A man is left to settle the affairs of his deceased great uncle, who was an eccentric academic. In going through his records, he uncovers the terrifying legend of Cthulhu and the cult who worships the tentacled deity . . . and awaits its return to Earth.
THE CALL OF CTHULHU, an adaptation of perhaps H.P. Lovecraft’s most popular and enduring Weird Tale, is ingeniously imagined as a mid-late ’20s silent film. Guy Maddin is the undisputed master of recreating the look of the silent-era, but this one comes pretty close to matching his efforts. That’s no easy feat. Bravo. It’s also horribly entertaining.
For the most part, THE CALL OF CTHULHU looks freakishly accurate, but it’s still able to poke fun—not too much, though—at the era’s delightfully schmaltzy, melodramatic elements. It’s all there: the eye makeup on the actors, the gesticulating, the unrelenting, minor-chord-laden musical score. No detail is neglected in making this feel like it came straight from the ’20’s: everything from period-looking font for the speech and credits to crackles in the sound.
You can also tell director Andrew Leman and everyone involved spent a lot of time watching German Expressionist horror films like NOSFERATU and THE CABINET OF DR. CALIGARI. Because the experimental visuals characteristic of such films are there in spades: jagged, dreamlike sets, intense close-ups, mad, slithery facial acting, shadows, fog, etc. And, like those films, we get an intensely psychological—and eerily bizarre—experience. Lovecraft and Expressionist films were both preoccupied with the notion of madness. It’s about time they finally met. It’s a perfect stylistic choice.
In true Lovecraft fashion, a man is faced with an eccentric relative’s records in the aftermath of his demise. In this case, it’s the nephew of a professor, and he sifts through journal entries, newspaper clippings, et al, providing clues into the world of the Cthulhu cult, of which he becomes fascinated, learning too much, costing him his sanity, and threatening life and limb. The terrifying truth of Cthulhu thus unravels.
Just like Lovecraft’s story, it takes place over three different time periods, divided into three different acts: the “present,” (1920’s), a few years prior to that, and the 1870’s. The film, at only a little over 45 minutes, flies by, and digests nicely the source material.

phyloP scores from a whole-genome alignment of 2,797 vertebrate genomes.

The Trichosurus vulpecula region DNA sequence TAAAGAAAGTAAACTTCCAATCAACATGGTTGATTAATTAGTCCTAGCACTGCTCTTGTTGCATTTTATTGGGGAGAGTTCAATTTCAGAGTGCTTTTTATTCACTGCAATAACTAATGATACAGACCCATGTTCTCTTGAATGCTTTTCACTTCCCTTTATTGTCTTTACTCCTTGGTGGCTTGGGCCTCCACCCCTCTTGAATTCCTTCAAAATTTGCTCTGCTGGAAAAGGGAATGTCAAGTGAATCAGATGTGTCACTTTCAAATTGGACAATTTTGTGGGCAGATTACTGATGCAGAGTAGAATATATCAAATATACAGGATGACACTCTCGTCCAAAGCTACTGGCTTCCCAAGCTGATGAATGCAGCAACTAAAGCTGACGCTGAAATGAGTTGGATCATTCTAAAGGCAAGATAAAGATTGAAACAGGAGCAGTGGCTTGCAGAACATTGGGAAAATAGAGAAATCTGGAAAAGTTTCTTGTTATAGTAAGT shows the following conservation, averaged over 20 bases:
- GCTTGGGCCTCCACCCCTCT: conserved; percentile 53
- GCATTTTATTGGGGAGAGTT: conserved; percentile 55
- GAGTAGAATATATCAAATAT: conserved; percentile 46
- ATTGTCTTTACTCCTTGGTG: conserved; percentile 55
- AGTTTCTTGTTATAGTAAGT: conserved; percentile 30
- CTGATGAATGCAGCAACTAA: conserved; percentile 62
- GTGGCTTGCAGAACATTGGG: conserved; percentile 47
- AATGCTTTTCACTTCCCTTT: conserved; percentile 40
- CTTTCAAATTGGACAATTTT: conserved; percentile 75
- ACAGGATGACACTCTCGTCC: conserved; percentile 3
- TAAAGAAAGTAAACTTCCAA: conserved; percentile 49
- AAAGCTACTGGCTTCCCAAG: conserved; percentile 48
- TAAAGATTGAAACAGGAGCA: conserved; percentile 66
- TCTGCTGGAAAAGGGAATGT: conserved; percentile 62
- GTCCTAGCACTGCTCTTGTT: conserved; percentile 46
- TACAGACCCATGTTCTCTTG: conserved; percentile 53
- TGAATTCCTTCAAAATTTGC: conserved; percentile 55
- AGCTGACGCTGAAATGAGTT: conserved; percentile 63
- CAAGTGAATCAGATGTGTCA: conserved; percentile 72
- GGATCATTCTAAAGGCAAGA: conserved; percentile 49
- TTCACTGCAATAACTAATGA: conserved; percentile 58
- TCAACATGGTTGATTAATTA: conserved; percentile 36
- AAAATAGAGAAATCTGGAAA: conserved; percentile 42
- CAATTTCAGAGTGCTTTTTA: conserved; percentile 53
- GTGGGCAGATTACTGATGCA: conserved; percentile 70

As far as Lovecraft adaptations go, CALL OF CTHULHU is one of the truest to the author. The Stuart Gordon ones are, for the most part, great, but they take on a style all unto themselves, usually set in present-day, and way more sexual. But this one’s narrative unfolds just like Lovecraft’s: in a series of summaries told from the perspective of an overreaching investigator/researcher/narrator. It’s fittingly cosmic, filled with a sense of unraveling, and is quasi-scientific, just like most of Lovecraft’s stories.
As mentioned before, everything is done in accordance with the period, including the special effects, which makes for some undeniably cool—and funny—sights. It celebrates their primitiveness and champions older-old school effects as worthy of having an aesthetic all to themselves. It seems like a bit of an ode to KING KONG or LOST WORLD when we finally see the monster burst out and attack a ship. We see some fantastic stop-go animation and it still feels like a doomful, spectacular climax.
The actors do a marvelous job imitating the acting styles of the silent era. There’s more emphasis on facial expressions, gestures, as no sound rendered a bigger, more theatrical acting style. The performances are executed with finesse.
It should go without saying that, for Lovecraft buffs, this film is a must-see. It’s also interesting and entertaining enough for anyone into movies, generally. It’s creepy, melodramatic, a little silly (on purpose), and, most of all, Lovecraftian. And you know what: “The Old Ones were, the Old Ones are, and the Old Ones shall be!”